LONDON — A leaked memo detailing the key points from a meeting between Britain’s chief Brexit negotiator and the
City of London Corporation has given some incredible insight into how the UK is being represented in EU talks.
The memo, circulated within the City and leaked to the Financial Times, is dated November 15 and details how the London business community perceives the negotiating stance of David Davis, Britain’s Secretary of State for Leaving the EU.
The memo gives insight into how Davis is approaching the EU negotiations and how worries over the biggest threats to the country from a “hard Brexit” are largely being pushed aside.
Here are some of the highlights:
Davis does not think US bank employees will relocate to Europe — The memo suggests that Davis does not believe what bank CEOs say, like JPMorgan boss Jamie Dimon, when they warn that tens of thousands of jobs may be relocated to somewhere else in Europe.
“[Davis] queried whether the employees of US banks warning of relocating in Europe would actually relocate, given the unattractiveness of Frankfurt and other cities in the EU, in comparison with London. As a result, jobs will go back to New York not Europe.”
Davis is “not interested” in a transition deal to make the pain of breaking off from the EU less “sudden” — The memo has a section which describes how he does not accept the idea from the Bank of England governor Mark Carney for a transitional period to phase in any Brexit deal. A transitional deal could maintain the UK’s single market status until at least 2021, if Article 50 is triggered next year as planned.
Speculating on the positioning of certain countries, he thought that Spain would not, ultimately, pose a problem in the negotiations, neither would Germany but believed France would be the most hostile and difficult to compromise with.
France poses a threat to Brexit negotiations — The City of London Corporation says in its Brexit meeting notes that Davis “believed France would be the most hostile and difficult to compromise with” while Spain and Germany “
would not, ultimately, pose a problem in the negotiations, neither would Germany.”
He “Opined that the EU Member States, such as France had ‘no faith’ in their economic models and ability to compete with an “Anglo-Saxon approach’,” the memo added.
Davis is “emphatic” over immigration control — This signals a big push for a “hard Brexit” because EU officials have repeatedly said that Britain cannot expect to stay in the Single Market and opt out of the Freedom of Movement at the same time.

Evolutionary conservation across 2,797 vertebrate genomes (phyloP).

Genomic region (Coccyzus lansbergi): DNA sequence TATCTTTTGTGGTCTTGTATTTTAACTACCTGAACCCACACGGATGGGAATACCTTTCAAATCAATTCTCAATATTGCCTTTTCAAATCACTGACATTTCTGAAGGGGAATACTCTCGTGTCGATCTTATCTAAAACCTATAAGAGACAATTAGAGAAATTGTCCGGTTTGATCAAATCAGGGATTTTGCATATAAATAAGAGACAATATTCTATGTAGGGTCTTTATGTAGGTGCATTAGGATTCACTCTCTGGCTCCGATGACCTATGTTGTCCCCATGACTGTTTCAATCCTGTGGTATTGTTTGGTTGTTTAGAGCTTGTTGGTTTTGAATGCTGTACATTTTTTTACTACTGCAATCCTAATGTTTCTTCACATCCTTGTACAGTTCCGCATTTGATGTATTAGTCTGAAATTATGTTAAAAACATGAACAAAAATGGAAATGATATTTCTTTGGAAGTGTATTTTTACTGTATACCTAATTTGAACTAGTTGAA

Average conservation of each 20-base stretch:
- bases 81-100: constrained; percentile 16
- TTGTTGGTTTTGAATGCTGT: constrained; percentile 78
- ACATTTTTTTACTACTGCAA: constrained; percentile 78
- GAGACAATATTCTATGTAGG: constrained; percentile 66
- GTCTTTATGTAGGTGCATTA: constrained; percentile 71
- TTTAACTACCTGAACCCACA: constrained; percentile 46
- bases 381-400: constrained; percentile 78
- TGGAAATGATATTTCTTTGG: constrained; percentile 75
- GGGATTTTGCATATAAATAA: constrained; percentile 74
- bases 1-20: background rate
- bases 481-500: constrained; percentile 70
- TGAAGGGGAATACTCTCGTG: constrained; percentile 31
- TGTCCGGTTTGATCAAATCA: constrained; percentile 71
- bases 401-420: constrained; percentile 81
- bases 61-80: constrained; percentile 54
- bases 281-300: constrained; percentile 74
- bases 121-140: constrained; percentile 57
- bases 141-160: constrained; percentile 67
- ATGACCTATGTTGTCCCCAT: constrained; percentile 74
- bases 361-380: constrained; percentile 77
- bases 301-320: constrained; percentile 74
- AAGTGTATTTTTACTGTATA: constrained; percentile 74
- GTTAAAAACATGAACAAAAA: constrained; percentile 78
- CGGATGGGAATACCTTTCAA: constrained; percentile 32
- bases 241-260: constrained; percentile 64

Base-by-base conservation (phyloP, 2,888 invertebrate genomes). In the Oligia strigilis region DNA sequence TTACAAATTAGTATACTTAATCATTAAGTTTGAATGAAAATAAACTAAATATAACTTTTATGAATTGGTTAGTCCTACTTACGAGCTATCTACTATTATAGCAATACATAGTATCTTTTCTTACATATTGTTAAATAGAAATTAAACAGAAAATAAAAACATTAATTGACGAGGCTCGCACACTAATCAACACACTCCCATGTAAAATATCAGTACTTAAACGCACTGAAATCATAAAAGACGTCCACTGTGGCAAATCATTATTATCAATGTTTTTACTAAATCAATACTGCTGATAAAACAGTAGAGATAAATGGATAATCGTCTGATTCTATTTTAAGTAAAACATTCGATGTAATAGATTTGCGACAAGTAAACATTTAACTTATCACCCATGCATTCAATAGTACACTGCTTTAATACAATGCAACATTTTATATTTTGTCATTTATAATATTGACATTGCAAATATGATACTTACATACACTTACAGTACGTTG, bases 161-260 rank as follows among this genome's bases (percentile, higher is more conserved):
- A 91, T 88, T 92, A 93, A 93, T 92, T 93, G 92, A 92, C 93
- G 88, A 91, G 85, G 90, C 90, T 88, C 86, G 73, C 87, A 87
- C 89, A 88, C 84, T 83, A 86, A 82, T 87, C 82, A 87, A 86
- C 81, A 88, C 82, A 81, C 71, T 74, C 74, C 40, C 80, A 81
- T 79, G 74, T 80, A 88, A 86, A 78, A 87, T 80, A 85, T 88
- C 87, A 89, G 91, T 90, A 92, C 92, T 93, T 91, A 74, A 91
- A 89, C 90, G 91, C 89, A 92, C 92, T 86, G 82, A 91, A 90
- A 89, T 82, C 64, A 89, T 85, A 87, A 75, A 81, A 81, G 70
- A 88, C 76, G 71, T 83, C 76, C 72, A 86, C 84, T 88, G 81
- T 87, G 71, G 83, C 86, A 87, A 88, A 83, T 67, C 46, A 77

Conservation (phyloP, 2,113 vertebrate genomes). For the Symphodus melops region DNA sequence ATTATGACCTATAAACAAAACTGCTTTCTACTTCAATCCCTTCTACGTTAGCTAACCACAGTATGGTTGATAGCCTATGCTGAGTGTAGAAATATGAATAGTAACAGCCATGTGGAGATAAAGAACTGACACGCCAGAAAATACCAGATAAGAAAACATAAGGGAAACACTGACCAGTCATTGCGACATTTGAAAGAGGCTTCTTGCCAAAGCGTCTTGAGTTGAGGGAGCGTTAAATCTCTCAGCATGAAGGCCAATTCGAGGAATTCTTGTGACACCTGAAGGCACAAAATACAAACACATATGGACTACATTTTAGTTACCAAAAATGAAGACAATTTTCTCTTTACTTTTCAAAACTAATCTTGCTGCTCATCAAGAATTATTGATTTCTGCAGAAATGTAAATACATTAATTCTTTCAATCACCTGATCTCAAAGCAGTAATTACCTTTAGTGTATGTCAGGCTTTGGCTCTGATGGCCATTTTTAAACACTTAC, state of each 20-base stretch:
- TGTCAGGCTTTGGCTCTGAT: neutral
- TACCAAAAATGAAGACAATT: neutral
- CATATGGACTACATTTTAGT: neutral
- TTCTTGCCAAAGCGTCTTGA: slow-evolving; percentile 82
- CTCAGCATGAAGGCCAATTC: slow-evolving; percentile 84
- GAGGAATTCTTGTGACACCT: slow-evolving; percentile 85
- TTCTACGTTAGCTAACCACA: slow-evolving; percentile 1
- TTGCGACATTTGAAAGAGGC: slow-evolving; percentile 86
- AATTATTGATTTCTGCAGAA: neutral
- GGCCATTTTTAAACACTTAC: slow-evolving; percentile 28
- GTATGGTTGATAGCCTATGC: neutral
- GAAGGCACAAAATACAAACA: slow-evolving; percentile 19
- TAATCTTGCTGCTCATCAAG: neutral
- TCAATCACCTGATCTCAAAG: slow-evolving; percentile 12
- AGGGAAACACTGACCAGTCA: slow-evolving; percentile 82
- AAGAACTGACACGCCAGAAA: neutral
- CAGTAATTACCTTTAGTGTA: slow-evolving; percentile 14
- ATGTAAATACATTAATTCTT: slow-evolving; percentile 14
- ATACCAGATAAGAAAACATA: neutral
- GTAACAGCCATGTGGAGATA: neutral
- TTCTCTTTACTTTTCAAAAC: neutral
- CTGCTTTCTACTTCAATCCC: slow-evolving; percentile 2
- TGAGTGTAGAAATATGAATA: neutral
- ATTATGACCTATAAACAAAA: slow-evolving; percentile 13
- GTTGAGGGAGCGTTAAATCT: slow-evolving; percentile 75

“Emphatic that UK will ‘take back control of its borders’ but in the national interest. Speculated that a bespoke solution of permits and points style system would be used to determine entry to the UK,” said the memo.
Apparently, Davis “d
oes not believe that business leaders actually understand when [financial] passporting is actually required and is not as vital as many suggest” —
The loss of passporting rights following Brexit is one of the biggest fears in the City of London. If the passport is taken away, then London could cease to be the most important financial centre in Europe, costing the UK thousands of jobs and billions in revenues.
Davis thinks that Britain will be able to do a CETA style deal — The memo says Davis is aware that it is unlikely that the UK will achieve access to the Single Market but “stated that if a trade deal such as the Canadian Comprehensive Economic and Trade Agreement (CETA) could be agreed, it would be unlikely to pose a significant problem as ‘most advantages’ would be gained.”
CETA took more than seven years to negotiate and nearly collapsed at the 11th hour before it was finally signed by the Canadian government and EU. The time it took to negotiate the deal was evidence of just how complex and time-consuming negotiating international free-trade deals can be. Trade expert Linda Lim told Business Insider that this kind of deal usually takes at least five years to agree, with some taking even longer.